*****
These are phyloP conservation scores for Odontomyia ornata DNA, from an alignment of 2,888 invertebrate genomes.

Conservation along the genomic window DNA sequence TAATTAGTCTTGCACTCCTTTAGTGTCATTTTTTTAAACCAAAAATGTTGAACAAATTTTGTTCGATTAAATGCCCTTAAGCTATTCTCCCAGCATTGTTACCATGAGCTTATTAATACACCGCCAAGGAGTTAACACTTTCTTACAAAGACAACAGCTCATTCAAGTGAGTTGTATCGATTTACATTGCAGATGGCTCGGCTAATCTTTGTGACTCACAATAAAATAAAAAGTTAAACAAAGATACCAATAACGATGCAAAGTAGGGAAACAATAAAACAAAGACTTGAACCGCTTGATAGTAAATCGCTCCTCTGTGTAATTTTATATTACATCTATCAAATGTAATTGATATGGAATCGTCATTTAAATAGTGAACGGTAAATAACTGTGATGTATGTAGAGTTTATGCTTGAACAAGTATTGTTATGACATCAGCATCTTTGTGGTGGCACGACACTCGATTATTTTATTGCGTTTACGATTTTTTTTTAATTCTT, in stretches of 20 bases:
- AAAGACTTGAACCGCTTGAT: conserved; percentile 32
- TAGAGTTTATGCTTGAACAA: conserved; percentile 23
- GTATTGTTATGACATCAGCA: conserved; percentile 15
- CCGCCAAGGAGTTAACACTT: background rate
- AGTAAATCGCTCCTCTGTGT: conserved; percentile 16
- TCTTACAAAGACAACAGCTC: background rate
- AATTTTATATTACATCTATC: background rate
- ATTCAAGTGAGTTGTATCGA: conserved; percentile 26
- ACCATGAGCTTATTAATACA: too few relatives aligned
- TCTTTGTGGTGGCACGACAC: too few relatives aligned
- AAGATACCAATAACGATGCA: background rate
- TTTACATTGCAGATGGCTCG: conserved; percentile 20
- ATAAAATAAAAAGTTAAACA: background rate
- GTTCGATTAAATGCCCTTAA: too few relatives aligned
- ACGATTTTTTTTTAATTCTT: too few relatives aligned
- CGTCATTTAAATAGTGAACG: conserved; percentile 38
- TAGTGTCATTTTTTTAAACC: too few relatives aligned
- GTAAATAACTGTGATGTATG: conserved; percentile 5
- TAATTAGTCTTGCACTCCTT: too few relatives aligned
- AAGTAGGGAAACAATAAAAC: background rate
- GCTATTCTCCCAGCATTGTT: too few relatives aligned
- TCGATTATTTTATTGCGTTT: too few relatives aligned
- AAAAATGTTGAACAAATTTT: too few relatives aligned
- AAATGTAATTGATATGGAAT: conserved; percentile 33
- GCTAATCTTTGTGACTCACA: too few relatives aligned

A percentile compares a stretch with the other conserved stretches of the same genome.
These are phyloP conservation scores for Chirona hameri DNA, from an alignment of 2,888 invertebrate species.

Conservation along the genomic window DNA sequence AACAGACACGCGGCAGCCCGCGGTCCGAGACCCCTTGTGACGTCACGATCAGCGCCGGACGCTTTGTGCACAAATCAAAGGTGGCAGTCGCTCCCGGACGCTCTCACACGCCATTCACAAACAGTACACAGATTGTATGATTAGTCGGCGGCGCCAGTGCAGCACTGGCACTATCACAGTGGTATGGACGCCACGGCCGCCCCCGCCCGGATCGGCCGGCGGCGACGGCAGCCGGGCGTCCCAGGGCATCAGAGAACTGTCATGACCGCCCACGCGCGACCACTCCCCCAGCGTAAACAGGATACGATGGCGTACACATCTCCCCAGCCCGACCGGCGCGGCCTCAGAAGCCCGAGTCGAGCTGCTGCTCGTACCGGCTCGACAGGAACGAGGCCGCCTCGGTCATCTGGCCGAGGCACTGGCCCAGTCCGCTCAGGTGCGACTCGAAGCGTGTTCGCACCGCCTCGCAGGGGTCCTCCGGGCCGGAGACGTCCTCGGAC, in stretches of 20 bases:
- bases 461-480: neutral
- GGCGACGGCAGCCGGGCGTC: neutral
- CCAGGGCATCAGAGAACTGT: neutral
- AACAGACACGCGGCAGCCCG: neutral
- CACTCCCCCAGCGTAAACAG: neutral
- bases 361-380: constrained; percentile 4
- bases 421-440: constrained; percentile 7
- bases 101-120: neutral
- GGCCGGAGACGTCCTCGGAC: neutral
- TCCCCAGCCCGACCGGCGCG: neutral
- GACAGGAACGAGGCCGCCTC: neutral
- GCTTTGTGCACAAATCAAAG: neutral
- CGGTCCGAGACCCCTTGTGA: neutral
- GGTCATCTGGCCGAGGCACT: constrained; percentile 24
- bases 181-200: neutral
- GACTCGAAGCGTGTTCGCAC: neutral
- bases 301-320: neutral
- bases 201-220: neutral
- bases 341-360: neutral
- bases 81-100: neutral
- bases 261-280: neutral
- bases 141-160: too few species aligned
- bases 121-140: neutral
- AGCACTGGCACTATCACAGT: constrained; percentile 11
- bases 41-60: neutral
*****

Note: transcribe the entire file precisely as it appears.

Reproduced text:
These are phyloP conservation scores for Odontomyia ornata DNA, from an alignment of 2,888 invertebrate genomes.

Conservation along the genomic window DNA sequence TAATTAGTCTTGCACTCCTTTAGTGTCATTTTTTTAAACCAAAAATGTTGAACAAATTTTGTTCGATTAAATGCCCTTAAGCTATTCTCCCAGCATTGTTACCATGAGCTTATTAATACACCGCCAAGGAGTTAACACTTTCTTACAAAGACAACAGCTCATTCAAGTGAGTTGTATCGATTTACATTGCAGATGGCTCGGCTAATCTTTGTGACTCACAATAAAATAAAAAGTTAAACAAAGATACCAATAACGATGCAAAGTAGGGAAACAATAAAACAAAGACTTGAACCGCTTGATAGTAAATCGCTCCTCTGTGTAATTTTATATTACATCTATCAAATGTAATTGATATGGAATCGTCATTTAAATAGTGAACGGTAAATAACTGTGATGTATGTAGAGTTTATGCTTGAACAAGTATTGTTATGACATCAGCATCTTTGTGGTGGCACGACACTCGATTATTTTATTGCGTTTACGATTTTTTTTTAATTCTT, in stretches of 20 bases:
- AAAGACTTGAACCGCTTGAT: conserved; percentile 32
- TAGAGTTTATGCTTGAACAA: conserved; percentile 23
- GTATTGTTATGACATCAGCA: conserved; percentile 15
- CCGCCAAGGAGTTAACACTT: background rate
- AGTAAATCGCTCCTCTGTGT: conserved; percentile 16
- TCTTACAAAGACAACAGCTC: background rate
- AATTTTATATTACATCTATC: background rate
- ATTCAAGTGAGTTGTATCGA: conserved; percentile 26
- ACCATGAGCTTATTAATACA: too few relatives aligned
- TCTTTGTGGTGGCACGACAC: too few relatives aligned
- AAGATACCAATAACGATGCA: background rate
- TTTACATTGCAGATGGCTCG: conserved; percentile 20
- ATAAAATAAAAAGTTAAACA: background rate
- GTTCGATTAAATGCCCTTAA: too few relatives aligned
- ACGATTTTTTTTTAATTCTT: too few relatives aligned
- CGTCATTTAAATAGTGAACG: conserved; percentile 38
- TAGTGTCATTTTTTTAAACC: too few relatives aligned
- GTAAATAACTGTGATGTATG: conserved; percentile 5
- TAATTAGTCTTGCACTCCTT: too few relatives aligned
- AAGTAGGGAAACAATAAAAC: background rate
- GCTATTCTCCCAGCATTGTT: too few relatives aligned
- TCGATTATTTTATTGCGTTT: too few relatives aligned
- AAAAATGTTGAACAAATTTT: too few relatives aligned
- AAATGTAATTGATATGGAAT: conserved; percentile 33
- GCTAATCTTTGTGACTCACA: too few relatives aligned

A percentile compares a stretch with the other conserved stretches of the same genome.
These are phyloP conservation scores for Chirona hameri DNA, from an alignment of 2,888 invertebrate species.

Conservation along the genomic window DNA sequence AACAGACACGCGGCAGCCCGCGGTCCGAGACCCCTTGTGACGTCACGATCAGCGCCGGACGCTTTGTGCACAAATCAAAGGTGGCAGTCGCTCCCGGACGCTCTCACACGCCATTCACAAACAGTACACAGATTGTATGATTAGTCGGCGGCGCCAGTGCAGCACTGGCACTATCACAGTGGTATGGACGCCACGGCCGCCCCCGCCCGGATCGGCCGGCGGCGACGGCAGCCGGGCGTCCCAGGGCATCAGAGAACTGTCATGACCGCCCACGCGCGACCACTCCCCCAGCGTAAACAGGATACGATGGCGTACACATCTCCCCAGCCCGACCGGCGCGGCCTCAGAAGCCCGAGTCGAGCTGCTGCTCGTACCGGCTCGACAGGAACGAGGCCGCCTCGGTCATCTGGCCGAGGCACTGGCCCAGTCCGCTCAGGTGCGACTCGAAGCGTGTTCGCACCGCCTCGCAGGGGTCCTCCGGGCCGGAGACGTCCTCGGAC, in stretches of 20 bases:
- bases 461-480: neutral
- GGCGACGGCAGCCGGGCGTC: neutral
- CCAGGGCATCAGAGAACTGT: neutral
- AACAGACACGCGGCAGCCCG: neutral
- CACTCCCCCAGCGTAAACAG: neutral
- bases 361-380: constrained; percentile 4
- bases 421-440: constrained; percentile 7
- bases 101-120: neutral
- GGCCGGAGACGTCCTCGGAC: neutral
- TCCCCAGCCCGACCGGCGCG: neutral
- GACAGGAACGAGGCCGCCTC: neutral
- GCTTTGTGCACAAATCAAAG: neutral
- CGGTCCGAGACCCCTTGTGA: neutral
- GGTCATCTGGCCGAGGCACT: constrained; percentile 24
- bases 181-200: neutral
- GACTCGAAGCGTGTTCGCAC: neutral
- bases 301-320: neutral
- bases 201-220: neutral
- bases 341-360: neutral
- bases 81-100: neutral
- bases 261-280: neutral
- bases 141-160: too few species aligned
- bases 121-140: neutral
- AGCACTGGCACTATCACAGT: constrained; percentile 11
- bases 41-60: neutral